Noel Enete
New Testament Greek
Alphabet Section 3

The third group of letters covers the center of the alphabet in Greek -- which is very similar to the center of the alphabet in English:
  1. mu (like m)
  2. nu (like n)
  3. ksi (a Greek-only character, center of alphabet)
  4. omicron (like o)
  5. pi (like p)

Mu pronunciation

This corresponds to the English letter m.
  • Pronounciation: like the m in mud
  • Transliteration: m

Figure 1: Mu

Nu pronunciation

This has the sound of the English letter n. But it can be very confusing because the lower case nu looks like the English letter v. It will take some extra attention to remember this letter.
  • Pronounciation: like the n in nonsense
  • Transliteration: n

Figure 2: Nu

Ksi pronunciation

This letter looks similar to a script E in English. But it is pronounced with a ks sound which is similar to the way we pronounce an x in English. In addition, some people add a gutteral flavor to the beginning of the sound. pronunciation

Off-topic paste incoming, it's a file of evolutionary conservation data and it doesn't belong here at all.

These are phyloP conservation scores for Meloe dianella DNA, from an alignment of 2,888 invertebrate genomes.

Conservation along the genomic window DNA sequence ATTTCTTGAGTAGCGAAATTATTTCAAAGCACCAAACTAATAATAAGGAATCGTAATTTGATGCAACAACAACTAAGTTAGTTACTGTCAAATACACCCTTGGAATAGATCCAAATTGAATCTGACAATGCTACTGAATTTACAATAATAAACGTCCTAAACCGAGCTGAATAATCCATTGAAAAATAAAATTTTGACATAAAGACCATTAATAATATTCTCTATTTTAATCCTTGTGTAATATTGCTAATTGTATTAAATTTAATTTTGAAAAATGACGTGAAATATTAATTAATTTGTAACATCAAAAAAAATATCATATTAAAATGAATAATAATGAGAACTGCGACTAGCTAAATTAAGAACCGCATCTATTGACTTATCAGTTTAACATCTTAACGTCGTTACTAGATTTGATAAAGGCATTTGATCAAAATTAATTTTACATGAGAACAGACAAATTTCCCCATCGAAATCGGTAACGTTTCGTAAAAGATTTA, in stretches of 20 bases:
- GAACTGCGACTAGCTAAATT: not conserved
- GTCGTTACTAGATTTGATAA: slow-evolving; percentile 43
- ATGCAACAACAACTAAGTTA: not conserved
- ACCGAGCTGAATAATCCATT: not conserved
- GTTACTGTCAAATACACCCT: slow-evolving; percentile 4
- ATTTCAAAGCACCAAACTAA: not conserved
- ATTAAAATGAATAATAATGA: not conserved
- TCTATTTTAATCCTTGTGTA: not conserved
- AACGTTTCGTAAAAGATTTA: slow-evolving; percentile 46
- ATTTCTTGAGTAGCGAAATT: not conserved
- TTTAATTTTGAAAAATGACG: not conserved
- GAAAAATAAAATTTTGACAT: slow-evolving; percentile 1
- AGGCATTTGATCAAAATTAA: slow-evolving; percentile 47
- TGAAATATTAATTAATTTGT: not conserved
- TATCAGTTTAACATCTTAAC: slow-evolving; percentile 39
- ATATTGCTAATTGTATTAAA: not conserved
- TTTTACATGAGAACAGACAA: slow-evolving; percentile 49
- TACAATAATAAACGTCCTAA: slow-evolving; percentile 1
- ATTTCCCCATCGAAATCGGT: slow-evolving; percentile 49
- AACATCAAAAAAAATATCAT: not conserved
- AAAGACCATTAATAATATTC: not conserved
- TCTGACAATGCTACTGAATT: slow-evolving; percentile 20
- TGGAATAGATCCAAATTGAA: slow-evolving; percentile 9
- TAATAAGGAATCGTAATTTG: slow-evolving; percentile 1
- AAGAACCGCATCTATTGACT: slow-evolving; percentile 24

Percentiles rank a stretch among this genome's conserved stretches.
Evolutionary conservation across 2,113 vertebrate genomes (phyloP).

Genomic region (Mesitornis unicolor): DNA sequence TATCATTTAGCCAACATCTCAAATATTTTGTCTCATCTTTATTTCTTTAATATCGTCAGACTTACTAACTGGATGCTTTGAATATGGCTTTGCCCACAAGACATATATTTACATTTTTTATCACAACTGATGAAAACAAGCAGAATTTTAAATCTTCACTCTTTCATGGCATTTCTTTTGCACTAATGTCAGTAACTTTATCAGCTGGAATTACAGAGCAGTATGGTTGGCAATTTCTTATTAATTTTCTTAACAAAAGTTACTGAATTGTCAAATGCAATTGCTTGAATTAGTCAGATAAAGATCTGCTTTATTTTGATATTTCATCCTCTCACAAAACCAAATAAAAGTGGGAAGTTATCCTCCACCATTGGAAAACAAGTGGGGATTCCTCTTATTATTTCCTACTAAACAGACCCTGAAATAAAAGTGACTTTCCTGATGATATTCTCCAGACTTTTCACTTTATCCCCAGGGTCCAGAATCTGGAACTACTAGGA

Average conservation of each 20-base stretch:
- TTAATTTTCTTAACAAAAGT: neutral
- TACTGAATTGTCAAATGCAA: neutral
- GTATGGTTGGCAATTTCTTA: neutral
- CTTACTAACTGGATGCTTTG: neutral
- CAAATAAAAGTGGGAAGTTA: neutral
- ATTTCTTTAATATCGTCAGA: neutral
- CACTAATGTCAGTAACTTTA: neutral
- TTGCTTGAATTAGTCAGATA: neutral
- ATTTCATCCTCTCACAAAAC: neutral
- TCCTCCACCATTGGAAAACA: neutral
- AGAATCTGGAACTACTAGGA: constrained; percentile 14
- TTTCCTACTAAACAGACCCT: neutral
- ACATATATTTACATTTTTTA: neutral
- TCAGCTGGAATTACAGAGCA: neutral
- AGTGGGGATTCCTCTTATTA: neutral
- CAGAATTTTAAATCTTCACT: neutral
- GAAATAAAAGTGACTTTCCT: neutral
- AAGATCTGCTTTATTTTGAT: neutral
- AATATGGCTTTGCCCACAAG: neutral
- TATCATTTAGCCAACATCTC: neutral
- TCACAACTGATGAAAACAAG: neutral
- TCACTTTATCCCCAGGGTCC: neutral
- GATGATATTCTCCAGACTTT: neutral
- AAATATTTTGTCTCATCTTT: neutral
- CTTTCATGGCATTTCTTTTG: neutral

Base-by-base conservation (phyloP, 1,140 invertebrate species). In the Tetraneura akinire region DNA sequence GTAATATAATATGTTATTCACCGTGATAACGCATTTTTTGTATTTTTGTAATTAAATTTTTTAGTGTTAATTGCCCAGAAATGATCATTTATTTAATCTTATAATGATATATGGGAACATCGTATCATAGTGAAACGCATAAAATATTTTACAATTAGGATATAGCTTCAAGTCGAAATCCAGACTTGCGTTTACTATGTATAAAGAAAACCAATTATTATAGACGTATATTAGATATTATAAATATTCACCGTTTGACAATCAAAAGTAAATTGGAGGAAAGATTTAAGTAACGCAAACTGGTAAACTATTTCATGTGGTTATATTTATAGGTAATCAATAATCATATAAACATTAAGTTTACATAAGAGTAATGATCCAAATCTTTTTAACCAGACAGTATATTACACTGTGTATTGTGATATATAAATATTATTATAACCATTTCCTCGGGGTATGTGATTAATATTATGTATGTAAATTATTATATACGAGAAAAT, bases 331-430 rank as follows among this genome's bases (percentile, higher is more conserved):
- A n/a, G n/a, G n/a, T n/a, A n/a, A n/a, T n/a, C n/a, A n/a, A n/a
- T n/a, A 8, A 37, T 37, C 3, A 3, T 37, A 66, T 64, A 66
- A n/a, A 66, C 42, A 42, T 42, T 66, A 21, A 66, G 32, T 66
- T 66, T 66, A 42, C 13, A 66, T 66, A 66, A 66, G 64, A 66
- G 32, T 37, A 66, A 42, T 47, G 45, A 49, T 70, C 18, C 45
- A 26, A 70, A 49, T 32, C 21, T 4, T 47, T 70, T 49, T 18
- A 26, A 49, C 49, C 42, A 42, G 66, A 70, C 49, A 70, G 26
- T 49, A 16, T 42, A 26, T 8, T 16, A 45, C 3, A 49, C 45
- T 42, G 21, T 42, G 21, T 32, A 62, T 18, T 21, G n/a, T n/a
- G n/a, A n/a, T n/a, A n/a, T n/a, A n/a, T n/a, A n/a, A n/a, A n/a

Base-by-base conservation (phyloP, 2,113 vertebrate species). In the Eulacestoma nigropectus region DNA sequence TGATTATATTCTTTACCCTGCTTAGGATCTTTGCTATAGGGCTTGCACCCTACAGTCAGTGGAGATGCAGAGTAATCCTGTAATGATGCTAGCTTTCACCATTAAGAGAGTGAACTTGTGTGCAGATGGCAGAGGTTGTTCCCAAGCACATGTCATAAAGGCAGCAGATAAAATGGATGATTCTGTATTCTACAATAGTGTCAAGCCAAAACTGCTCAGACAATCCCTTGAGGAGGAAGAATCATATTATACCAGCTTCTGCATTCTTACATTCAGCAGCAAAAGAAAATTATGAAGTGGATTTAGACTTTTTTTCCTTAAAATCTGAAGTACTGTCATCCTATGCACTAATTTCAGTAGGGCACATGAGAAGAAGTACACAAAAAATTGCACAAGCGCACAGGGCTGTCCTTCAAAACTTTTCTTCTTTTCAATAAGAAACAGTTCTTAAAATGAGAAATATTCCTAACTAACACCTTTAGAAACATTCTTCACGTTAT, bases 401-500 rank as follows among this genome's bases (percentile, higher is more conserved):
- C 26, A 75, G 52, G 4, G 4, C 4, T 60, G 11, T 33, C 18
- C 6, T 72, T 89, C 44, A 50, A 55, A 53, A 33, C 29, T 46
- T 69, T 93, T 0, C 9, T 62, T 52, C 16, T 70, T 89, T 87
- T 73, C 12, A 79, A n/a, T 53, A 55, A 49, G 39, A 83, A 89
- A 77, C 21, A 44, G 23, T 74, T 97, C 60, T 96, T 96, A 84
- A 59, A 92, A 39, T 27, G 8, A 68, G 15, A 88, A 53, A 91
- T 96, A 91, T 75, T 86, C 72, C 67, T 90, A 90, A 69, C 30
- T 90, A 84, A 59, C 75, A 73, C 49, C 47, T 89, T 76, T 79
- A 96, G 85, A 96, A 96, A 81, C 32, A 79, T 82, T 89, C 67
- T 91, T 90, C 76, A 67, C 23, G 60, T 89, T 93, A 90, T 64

• Pronounciation: like the x in Rex
  • Transliteration: x

Figure 3: Ksi

Omicron pronunciation

This corresponds to the English letter o. Technically the pronunciation differs slightly from alpha. But most people can not differentiate the two sounds. So it is acceptable to pronounce this letter like the a in father.
  • Pronounciation: like the ough in ought
  • Transliteration: o

Figure 4: Omicron

Pi pronunciation

This corresponds to the English letter p. Pi is commonly used in mathematical equations for calculating the circumference of a circle. In common usage, the word pi is pronounced with a long i sound (which sounds better to the English ear). But the word pi should be pronounced with the short i sound.
  • Pronounciation: like the p in pepper
  • Transliteration: p

Figure 5: Pi

by Noel Enete . . . . . .